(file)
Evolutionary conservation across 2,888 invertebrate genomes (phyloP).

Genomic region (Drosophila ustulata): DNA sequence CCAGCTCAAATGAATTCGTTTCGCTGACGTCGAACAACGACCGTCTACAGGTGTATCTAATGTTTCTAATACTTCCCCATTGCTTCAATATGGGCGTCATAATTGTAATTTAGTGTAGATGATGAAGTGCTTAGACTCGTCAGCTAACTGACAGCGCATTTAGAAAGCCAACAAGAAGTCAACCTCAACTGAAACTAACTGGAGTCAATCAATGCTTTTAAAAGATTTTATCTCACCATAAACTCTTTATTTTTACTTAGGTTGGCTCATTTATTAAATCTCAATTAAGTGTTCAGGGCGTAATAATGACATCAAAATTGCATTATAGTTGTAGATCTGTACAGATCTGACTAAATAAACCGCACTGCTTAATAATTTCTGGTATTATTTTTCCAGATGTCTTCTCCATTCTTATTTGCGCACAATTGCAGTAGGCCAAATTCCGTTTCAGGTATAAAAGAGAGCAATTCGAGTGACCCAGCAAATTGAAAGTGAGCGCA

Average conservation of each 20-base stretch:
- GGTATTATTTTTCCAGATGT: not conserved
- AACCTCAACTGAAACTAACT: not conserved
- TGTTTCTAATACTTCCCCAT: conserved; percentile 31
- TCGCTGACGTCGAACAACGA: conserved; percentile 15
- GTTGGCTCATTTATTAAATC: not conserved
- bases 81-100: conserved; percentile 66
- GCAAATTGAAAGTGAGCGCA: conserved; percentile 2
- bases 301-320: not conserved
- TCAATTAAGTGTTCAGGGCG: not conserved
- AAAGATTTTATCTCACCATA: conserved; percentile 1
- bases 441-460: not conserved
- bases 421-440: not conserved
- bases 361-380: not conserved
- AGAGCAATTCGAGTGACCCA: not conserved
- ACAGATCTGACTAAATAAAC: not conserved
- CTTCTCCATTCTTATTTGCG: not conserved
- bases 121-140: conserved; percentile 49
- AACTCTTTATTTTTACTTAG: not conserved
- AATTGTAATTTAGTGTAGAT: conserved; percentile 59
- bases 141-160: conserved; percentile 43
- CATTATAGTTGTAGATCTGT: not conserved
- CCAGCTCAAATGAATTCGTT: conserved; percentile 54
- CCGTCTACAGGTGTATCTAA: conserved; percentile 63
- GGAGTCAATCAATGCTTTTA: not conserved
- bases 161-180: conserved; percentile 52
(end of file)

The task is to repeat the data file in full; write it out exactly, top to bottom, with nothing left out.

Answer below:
Evolutionary conservation across 2,888 invertebrate genomes (phyloP).

Genomic region (Drosophila ustulata): DNA sequence CCAGCTCAAATGAATTCGTTTCGCTGACGTCGAACAACGACCGTCTACAGGTGTATCTAATGTTTCTAATACTTCCCCATTGCTTCAATATGGGCGTCATAATTGTAATTTAGTGTAGATGATGAAGTGCTTAGACTCGTCAGCTAACTGACAGCGCATTTAGAAAGCCAACAAGAAGTCAACCTCAACTGAAACTAACTGGAGTCAATCAATGCTTTTAAAAGATTTTATCTCACCATAAACTCTTTATTTTTACTTAGGTTGGCTCATTTATTAAATCTCAATTAAGTGTTCAGGGCGTAATAATGACATCAAAATTGCATTATAGTTGTAGATCTGTACAGATCTGACTAAATAAACCGCACTGCTTAATAATTTCTGGTATTATTTTTCCAGATGTCTTCTCCATTCTTATTTGCGCACAATTGCAGTAGGCCAAATTCCGTTTCAGGTATAAAAGAGAGCAATTCGAGTGACCCAGCAAATTGAAAGTGAGCGCA

Average conservation of each 20-base stretch:
- GGTATTATTTTTCCAGATGT: not conserved
- AACCTCAACTGAAACTAACT: not conserved
- TGTTTCTAATACTTCCCCAT: conserved; percentile 31
- TCGCTGACGTCGAACAACGA: conserved; percentile 15
- GTTGGCTCATTTATTAAATC: not conserved
- bases 81-100: conserved; percentile 66
- GCAAATTGAAAGTGAGCGCA: conserved; percentile 2
- bases 301-320: not conserved
- TCAATTAAGTGTTCAGGGCG: not conserved
- AAAGATTTTATCTCACCATA: conserved; percentile 1
- bases 441-460: not conserved
- bases 421-440: not conserved
- bases 361-380: not conserved
- AGAGCAATTCGAGTGACCCA: not conserved
- ACAGATCTGACTAAATAAAC: not conserved
- CTTCTCCATTCTTATTTGCG: not conserved
- bases 121-140: conserved; percentile 49
- AACTCTTTATTTTTACTTAG: not conserved
- AATTGTAATTTAGTGTAGAT: conserved; percentile 59
- bases 141-160: conserved; percentile 43
- CATTATAGTTGTAGATCTGT: not conserved
- CCAGCTCAAATGAATTCGTT: conserved; percentile 54
- CCGTCTACAGGTGTATCTAA: conserved; percentile 63
- GGAGTCAATCAATGCTTTTA: not conserved
- bases 161-180: conserved; percentile 52